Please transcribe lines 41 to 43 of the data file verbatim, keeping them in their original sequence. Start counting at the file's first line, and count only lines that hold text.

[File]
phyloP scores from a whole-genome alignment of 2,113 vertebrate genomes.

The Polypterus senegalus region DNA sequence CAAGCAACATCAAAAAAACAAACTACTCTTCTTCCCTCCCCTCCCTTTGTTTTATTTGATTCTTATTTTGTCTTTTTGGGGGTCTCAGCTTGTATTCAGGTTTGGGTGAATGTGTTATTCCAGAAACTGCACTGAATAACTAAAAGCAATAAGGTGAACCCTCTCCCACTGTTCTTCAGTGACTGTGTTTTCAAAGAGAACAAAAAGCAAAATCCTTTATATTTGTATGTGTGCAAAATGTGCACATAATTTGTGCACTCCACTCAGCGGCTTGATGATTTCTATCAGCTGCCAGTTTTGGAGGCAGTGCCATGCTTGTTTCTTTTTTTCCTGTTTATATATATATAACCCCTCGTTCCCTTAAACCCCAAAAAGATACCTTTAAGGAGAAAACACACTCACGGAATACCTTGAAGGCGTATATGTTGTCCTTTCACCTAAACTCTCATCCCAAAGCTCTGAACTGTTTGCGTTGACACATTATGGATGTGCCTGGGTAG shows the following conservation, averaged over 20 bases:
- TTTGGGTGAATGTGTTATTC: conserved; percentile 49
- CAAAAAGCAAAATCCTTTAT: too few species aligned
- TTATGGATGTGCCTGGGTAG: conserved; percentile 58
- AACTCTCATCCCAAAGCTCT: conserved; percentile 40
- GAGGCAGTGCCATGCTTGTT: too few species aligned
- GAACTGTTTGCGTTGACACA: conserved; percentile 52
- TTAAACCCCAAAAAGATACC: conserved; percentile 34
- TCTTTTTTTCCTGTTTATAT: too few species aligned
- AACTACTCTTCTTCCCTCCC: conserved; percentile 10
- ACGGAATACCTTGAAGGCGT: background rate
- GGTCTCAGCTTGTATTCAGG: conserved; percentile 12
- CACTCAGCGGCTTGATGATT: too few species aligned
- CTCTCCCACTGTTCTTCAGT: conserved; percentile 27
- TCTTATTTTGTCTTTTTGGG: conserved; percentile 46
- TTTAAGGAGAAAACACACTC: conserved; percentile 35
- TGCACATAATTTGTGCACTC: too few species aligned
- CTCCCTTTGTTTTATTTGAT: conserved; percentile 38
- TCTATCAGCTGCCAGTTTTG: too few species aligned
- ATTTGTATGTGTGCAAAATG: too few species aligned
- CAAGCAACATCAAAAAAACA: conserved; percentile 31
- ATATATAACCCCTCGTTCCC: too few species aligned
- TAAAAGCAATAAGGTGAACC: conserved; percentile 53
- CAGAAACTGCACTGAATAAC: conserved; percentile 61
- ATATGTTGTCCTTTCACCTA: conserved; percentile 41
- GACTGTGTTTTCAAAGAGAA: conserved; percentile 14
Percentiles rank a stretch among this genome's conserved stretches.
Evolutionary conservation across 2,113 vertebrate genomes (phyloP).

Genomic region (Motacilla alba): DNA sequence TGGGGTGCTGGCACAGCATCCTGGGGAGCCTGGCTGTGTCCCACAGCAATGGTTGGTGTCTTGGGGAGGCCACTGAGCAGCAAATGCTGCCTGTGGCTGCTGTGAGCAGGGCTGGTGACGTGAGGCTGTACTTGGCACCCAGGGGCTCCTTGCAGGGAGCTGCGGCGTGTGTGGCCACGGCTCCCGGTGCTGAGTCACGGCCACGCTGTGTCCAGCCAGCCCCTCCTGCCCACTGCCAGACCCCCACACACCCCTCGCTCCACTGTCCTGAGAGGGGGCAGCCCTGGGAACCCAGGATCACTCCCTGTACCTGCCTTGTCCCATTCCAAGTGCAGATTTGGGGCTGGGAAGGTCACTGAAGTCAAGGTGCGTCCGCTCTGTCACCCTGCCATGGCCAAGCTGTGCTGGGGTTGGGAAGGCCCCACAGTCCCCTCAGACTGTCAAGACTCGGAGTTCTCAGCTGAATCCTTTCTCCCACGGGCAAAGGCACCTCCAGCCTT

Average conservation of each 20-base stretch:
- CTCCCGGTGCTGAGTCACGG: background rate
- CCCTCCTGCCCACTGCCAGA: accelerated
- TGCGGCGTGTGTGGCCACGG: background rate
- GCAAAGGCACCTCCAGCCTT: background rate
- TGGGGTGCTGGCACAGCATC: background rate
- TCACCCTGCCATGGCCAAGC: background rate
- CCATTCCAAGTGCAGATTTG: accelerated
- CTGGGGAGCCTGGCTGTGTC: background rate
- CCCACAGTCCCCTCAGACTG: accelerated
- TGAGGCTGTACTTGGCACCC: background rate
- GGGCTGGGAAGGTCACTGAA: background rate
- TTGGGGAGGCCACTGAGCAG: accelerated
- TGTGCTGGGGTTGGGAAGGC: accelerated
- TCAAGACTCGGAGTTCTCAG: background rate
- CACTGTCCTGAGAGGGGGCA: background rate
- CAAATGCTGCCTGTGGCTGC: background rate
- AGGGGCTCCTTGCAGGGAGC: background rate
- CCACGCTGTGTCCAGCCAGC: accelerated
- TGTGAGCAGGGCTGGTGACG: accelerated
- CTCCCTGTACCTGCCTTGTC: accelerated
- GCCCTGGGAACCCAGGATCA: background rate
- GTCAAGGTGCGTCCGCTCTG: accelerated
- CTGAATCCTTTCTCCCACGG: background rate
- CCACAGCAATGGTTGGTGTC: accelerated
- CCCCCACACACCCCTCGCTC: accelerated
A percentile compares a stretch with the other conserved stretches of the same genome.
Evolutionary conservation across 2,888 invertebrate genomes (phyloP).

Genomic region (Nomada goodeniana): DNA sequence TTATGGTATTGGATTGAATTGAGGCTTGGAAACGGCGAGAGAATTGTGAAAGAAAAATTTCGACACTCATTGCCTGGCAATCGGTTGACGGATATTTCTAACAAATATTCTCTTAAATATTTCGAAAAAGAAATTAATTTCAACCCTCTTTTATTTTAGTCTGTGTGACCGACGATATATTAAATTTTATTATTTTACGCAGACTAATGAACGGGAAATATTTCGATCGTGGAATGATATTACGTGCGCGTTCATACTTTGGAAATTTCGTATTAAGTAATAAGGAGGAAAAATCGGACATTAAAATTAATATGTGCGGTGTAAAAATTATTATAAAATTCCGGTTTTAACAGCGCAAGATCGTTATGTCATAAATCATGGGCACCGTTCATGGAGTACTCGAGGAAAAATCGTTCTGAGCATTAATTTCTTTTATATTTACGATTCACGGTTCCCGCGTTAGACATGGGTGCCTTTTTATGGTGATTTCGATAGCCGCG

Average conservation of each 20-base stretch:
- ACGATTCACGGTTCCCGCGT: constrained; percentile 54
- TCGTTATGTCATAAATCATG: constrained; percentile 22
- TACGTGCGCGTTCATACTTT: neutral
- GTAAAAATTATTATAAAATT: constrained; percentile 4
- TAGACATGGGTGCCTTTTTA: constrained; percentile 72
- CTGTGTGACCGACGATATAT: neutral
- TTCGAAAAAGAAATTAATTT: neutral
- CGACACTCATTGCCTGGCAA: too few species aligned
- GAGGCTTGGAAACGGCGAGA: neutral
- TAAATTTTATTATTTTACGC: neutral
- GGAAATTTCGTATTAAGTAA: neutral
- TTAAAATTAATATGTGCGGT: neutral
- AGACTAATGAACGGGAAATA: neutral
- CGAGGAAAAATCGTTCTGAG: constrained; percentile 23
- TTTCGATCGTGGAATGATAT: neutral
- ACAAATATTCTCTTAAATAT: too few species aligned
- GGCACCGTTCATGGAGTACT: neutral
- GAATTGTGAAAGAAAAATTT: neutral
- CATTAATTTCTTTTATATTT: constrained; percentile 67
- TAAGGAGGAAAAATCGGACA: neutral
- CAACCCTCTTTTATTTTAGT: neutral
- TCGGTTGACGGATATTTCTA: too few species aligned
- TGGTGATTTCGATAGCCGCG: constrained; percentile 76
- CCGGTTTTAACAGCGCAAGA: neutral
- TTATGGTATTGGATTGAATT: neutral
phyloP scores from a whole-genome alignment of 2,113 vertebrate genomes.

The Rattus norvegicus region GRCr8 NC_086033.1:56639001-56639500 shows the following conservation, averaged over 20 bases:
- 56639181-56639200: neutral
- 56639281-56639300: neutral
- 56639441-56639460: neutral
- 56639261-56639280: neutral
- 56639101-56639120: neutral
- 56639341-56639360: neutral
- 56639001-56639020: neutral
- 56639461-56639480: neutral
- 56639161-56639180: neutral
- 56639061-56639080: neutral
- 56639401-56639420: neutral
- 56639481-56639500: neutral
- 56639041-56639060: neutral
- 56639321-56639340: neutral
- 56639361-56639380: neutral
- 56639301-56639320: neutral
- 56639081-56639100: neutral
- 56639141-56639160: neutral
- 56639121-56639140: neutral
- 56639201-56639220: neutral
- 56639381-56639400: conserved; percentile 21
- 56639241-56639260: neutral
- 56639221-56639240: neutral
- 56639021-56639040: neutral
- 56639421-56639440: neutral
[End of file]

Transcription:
- TGAGGCTGTACTTGGCACCC: background rate
- GGGCTGGGAAGGTCACTGAA: background rate
- TTGGGGAGGCCACTGAGCAG: accelerated